Additionally I like mixed salespages, with a 5 minute video and copy to read.

    TK
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  • Profile picture of the author John_S
    Yes, but selling a how to make sales letter videos to others selling how to read your sales letter on video, so you can sell your how to make videos that sell your how to course on video sales letters ...now that needs a video sales letter.

    It might take two hours to say all that.

    I just wonder why my video on Circle"jerk" marketing never took off. I know there's a market. And, unlike all those people selling videos on selling videos ...on selling videos; my idea is very visually oriented.
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  • Profile picture of the author nemock
    I know the question is intended to be an "effective headline," but it's also funny because this is similar to the "war" between long and short copy.

    The real question is: why would it even matter for one to be the victor over the other?

    The content of a good video contains all the elements of long copy. One way or another, you're delivering the content.

    To suggest that video automatically outperforms long copy is obviously fallacious. If you suck at video, and rock at copy layout, your copy will always blow your video conversion numbers out of the water. The opposite is true as well, though if you suck at long copy, you might have a hard time developing video content that converts...but maybe not.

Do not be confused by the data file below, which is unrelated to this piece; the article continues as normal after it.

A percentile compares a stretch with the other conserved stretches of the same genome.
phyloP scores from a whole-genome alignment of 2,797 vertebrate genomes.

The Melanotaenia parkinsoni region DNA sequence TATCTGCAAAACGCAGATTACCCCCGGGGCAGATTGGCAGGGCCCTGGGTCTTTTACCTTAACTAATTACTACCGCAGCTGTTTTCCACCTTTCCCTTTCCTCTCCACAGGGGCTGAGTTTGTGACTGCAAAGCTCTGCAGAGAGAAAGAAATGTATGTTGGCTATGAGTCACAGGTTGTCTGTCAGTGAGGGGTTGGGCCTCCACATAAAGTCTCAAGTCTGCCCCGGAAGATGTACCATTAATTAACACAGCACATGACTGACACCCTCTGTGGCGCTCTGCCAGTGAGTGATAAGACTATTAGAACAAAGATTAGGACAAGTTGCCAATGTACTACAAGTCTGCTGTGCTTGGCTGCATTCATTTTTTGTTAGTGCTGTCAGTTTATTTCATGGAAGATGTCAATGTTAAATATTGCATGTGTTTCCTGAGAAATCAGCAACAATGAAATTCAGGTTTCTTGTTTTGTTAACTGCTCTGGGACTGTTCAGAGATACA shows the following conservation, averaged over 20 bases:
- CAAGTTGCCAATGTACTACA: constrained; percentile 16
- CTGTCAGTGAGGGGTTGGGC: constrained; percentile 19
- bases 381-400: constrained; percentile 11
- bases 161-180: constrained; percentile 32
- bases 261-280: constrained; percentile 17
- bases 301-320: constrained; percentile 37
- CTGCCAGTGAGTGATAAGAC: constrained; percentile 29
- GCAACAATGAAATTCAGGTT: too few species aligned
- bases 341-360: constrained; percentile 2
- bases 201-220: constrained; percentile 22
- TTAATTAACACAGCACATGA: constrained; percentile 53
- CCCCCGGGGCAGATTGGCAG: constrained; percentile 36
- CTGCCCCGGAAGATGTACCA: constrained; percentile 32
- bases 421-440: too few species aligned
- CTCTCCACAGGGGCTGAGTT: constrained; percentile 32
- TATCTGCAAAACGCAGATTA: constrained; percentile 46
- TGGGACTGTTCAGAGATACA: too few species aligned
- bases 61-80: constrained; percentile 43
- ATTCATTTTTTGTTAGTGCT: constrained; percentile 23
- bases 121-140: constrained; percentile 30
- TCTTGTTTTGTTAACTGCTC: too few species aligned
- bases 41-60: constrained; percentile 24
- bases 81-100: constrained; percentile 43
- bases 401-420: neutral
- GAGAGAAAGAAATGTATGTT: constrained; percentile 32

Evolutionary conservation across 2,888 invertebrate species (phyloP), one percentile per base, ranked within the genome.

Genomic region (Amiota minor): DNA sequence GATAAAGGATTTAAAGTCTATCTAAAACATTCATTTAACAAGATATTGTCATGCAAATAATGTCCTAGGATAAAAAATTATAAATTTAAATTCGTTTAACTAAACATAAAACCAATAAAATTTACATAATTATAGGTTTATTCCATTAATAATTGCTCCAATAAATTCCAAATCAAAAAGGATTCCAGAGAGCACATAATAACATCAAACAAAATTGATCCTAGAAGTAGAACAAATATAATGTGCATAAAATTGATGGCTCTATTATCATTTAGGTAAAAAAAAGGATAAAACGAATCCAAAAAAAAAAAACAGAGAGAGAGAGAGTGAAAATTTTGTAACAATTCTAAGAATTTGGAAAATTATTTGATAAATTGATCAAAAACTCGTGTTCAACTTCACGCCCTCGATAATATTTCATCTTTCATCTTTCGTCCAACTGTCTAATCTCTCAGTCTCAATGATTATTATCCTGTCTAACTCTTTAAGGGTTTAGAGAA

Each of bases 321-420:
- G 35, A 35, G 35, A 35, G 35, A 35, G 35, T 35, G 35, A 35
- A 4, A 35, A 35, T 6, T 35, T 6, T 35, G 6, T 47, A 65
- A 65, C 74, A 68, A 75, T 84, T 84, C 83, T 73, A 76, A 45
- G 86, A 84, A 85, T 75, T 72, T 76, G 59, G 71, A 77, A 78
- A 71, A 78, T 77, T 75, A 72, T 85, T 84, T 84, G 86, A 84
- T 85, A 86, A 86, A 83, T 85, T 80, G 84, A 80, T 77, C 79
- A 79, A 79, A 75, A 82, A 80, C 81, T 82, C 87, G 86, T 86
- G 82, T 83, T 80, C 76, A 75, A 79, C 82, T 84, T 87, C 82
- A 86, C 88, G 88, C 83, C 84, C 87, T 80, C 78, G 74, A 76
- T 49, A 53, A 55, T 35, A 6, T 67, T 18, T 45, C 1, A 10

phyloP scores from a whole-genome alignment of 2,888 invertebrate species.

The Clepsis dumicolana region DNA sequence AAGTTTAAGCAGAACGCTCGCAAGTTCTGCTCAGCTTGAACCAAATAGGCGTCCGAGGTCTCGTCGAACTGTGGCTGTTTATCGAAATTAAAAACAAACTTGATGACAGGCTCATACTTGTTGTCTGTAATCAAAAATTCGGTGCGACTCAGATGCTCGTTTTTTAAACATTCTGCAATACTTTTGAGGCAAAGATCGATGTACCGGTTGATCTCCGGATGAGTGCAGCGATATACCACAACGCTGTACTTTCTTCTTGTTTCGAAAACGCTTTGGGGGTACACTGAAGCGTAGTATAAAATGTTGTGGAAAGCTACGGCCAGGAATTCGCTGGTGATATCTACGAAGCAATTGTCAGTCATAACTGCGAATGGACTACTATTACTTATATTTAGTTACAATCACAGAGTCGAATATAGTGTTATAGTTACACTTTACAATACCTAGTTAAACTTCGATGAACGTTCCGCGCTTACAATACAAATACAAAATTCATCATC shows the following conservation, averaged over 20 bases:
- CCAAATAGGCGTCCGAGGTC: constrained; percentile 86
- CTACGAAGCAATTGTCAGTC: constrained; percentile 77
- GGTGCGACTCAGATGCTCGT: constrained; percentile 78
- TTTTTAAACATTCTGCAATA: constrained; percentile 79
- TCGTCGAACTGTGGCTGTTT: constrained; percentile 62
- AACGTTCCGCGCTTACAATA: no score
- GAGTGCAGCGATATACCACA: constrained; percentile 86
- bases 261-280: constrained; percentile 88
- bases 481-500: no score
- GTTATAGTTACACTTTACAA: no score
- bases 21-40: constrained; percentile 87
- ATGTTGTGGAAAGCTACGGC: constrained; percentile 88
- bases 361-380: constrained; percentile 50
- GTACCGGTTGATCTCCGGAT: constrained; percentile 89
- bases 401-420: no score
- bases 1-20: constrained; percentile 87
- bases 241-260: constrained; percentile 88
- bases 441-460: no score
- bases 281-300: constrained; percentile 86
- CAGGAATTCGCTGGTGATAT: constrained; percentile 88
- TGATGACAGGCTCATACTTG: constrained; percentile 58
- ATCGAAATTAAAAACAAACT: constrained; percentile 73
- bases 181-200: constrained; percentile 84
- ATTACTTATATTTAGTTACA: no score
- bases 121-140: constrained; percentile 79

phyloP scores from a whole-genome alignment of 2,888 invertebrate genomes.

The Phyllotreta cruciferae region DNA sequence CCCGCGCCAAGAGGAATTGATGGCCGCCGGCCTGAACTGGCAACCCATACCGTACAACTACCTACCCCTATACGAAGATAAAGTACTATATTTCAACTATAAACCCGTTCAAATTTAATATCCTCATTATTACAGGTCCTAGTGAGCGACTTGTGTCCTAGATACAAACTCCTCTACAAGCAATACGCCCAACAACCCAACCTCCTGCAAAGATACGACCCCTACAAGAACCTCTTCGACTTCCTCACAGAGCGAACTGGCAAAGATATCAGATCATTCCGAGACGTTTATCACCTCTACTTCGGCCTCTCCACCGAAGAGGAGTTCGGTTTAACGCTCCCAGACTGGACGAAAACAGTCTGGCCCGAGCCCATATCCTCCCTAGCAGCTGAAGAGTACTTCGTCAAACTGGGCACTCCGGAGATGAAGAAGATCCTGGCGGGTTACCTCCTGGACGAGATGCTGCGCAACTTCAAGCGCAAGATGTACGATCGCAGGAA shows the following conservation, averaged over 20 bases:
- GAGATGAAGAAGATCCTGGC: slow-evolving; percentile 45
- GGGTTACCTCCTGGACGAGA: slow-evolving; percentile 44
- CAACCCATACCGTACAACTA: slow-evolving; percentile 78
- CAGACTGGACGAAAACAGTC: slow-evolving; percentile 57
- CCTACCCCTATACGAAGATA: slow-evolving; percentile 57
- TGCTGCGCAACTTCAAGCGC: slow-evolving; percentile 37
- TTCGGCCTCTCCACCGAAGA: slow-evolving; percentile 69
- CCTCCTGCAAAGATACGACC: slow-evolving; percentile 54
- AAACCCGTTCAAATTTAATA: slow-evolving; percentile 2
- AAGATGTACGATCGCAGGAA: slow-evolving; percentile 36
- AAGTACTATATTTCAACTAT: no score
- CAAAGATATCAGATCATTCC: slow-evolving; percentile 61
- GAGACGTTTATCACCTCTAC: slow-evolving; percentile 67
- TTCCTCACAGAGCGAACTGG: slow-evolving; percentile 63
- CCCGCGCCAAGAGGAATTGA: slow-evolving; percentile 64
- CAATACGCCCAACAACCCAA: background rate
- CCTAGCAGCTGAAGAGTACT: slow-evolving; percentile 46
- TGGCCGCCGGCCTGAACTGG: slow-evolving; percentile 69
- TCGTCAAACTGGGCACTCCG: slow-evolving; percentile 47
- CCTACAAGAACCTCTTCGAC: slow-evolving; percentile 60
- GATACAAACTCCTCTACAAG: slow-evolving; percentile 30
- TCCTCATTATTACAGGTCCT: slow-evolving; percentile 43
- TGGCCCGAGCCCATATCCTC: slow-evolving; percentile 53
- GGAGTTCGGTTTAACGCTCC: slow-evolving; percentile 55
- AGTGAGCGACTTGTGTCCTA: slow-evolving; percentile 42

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  • Profile picture of the author copycashvalve
    Jason Fladlien -"I will go against the grain of what everybody else has said; I have never lost a split test when I take my written copy against a video, unless the price point was over 197$. Ok, so anything under 197$ I've never lost a split test with long form written sales copy over video. Now there is one other exception, the only time I would consider using video is if the product is easily demonstrable. So for example, a product on how to publish amazon books in 14 minutes. So in this case, since you can demonstrate it, then it would make sense. These guys who are reading power-point slides on sales page, I could beat with written copy, I guarantee I could unless the price point was over 197$. Ideally you would want to use both a little bit of video to enhance copy."